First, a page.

Section 5: Student-Designed Learning Projects

Conceptual Overview

Presentation Audio Transcript

Text-Based Reflection

Linda Aronson is the author of Unleashed to Learn: Empowering Students to Learn at Full Capacity, which is about her experience designing the senior capstone project at RSU2 in Maine. 

Watch this short audio collage of interviews.
Answer the following question:

  • How do the values discussed by the entrepreneurs in the video relate to the goals of implementing student-designed learning projects?

Student Experience

Watch Bringing It All Together: The Senior Capstone Project.
Answer the following questions:

  • What did you see in the students that demonstrated the power of capstones, gateways, or showcases?
  • How do you think the students were prepared and supported to be able to achieve this work?

Educator Experience

Read the Glossary of Education Reform's entry on "Capstone Projects" for a high-level overview of their use and relevant considerations.
Read Edutopia's "6 Tips for Engaging Capstone Projects" for some guidelines for teachers.
Consider the videos you've watched in the other sections of this module.
Answer these questions:

  • What support to you see being given to students (or discussed) so that they can be successful in their capstone experiences?
  • What support would the kids in your school need to be successful?
  • What would it mean for your school, faculty, and community to be able to provide that support? What would have to change?

Case Study Analysis

Read the case study below:

Gateway School Union has implemented a senior project for the last twenty years. The process requires that all students create their own learning experience and through that experience they demonstrate the union's PBGRs one last time before graduation. Each year the process has become smoother and more refined, ensuring students are supported along the way. Despite the growth the project has seen, there is always a backlash from some students and parents in the fall that the project is too difficult, that students have not been prepared to complete this magnitude of independent learning before.

Frustrated by this backlash every year, even if only for a few students, the principal asked to bring his dilemma to the union's leadership team's weekly meeting. In preparation of the meeting he wrote out his dilemma.

"Gateway has been doing senior project for two decades. In that time, the project has become a part of our culture and although each year we make improvements to the process, we still face parents and students in the fall who feel their student is not prepared to complete the project. Some improvements we have made to address these issues include creating mini projects in some classes to build independence, letting students start in the spring of their junior year, providing time during the school day to get support, and designing an organizational process to help students with time management. I know the project is important and valuable, which is evident at the Senior Project Showcase in the spring. There is a great sense of pride and satisfaction from students, parents, and staff. But, in the fall, I get a new set of parents that take up hours of time debating the project with me, guidance counselors, school board members, and other administrators."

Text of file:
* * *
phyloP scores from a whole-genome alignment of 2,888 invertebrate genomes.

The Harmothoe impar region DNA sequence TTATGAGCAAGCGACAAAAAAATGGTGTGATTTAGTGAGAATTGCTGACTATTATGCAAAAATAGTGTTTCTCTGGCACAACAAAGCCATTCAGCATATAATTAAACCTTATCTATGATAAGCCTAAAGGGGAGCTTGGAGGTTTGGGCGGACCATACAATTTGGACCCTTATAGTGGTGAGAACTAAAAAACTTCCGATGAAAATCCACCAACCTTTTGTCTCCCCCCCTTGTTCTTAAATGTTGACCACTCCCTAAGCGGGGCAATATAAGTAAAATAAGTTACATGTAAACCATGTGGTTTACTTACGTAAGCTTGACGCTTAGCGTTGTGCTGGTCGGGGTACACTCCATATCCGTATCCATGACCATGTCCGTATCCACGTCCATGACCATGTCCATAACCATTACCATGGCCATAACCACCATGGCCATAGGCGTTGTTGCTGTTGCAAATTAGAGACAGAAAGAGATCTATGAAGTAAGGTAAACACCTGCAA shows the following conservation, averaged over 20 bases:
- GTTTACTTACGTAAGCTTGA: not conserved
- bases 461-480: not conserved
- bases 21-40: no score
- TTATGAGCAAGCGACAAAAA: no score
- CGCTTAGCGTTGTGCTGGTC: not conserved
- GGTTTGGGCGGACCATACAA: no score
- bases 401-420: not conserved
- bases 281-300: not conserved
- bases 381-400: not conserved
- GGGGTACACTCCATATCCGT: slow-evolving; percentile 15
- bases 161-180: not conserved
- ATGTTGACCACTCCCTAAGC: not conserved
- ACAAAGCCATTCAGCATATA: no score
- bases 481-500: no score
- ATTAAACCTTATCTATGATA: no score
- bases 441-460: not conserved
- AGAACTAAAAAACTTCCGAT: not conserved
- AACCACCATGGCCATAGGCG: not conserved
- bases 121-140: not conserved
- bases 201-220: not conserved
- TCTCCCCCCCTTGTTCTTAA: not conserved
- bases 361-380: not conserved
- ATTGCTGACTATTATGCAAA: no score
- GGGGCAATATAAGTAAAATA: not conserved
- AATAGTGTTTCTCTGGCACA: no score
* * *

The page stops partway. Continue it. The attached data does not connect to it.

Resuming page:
Answer the following questions:

  • If you were on the leadership team, what advice would you give the principal?
  • How can independent gateway projects (projects between levels) help support high school seniors who struggle?
  • How can scaffolded performance indicators throughout a student's time in the district help support the senior project?

Supplemental Resources


Watch the Maine Department of Education's "History Day: School-Wide Performance Assessment" for a video about a showcase at a middle school in western Maine.
Read the Tarrant Institute for Innovative Education's "Culminating Events for Project-Based Learning" for an overview of different formats for showcasing student work within the community.
Read the Tarrant Institute for Innovative Education's "Celebrating Learning at Richmond Elementary School" for a description and videos of 4th grade students showcasing their capstone projects in Richmond, Vermont.


Watch Chelsea High School's "CHS Capstone - An Introduction" and "Chelsea High Capstone Project Recap for 2013-2014" for videos about capstones in a Massachusetts school.
Read Edutopia's "Middle School Maker Journey: Preparing for the Capstones" for a series of examples of what capstones might look like in middle grades.


Read the Center for Collaborative Education's "Guiding Students in Reflection: The Gateway Process at Parker" for a blog about how a gateway requirement at a Massachusetts school inspires student reflection.
Read CompetencyWorks' "Gateways, Not Grades" for an examination of how a New Hampshire school is using a gateway process to flexibly guide student progress.

Evidence of Learning

Be sure to record your answers to the above questions in the Evidence of Learning Tool.

Continue this Self-Paced Course

Section 6: Student-Led Conferences

Browse other questionsPractices in Personalized, Proficiency-Based Learning

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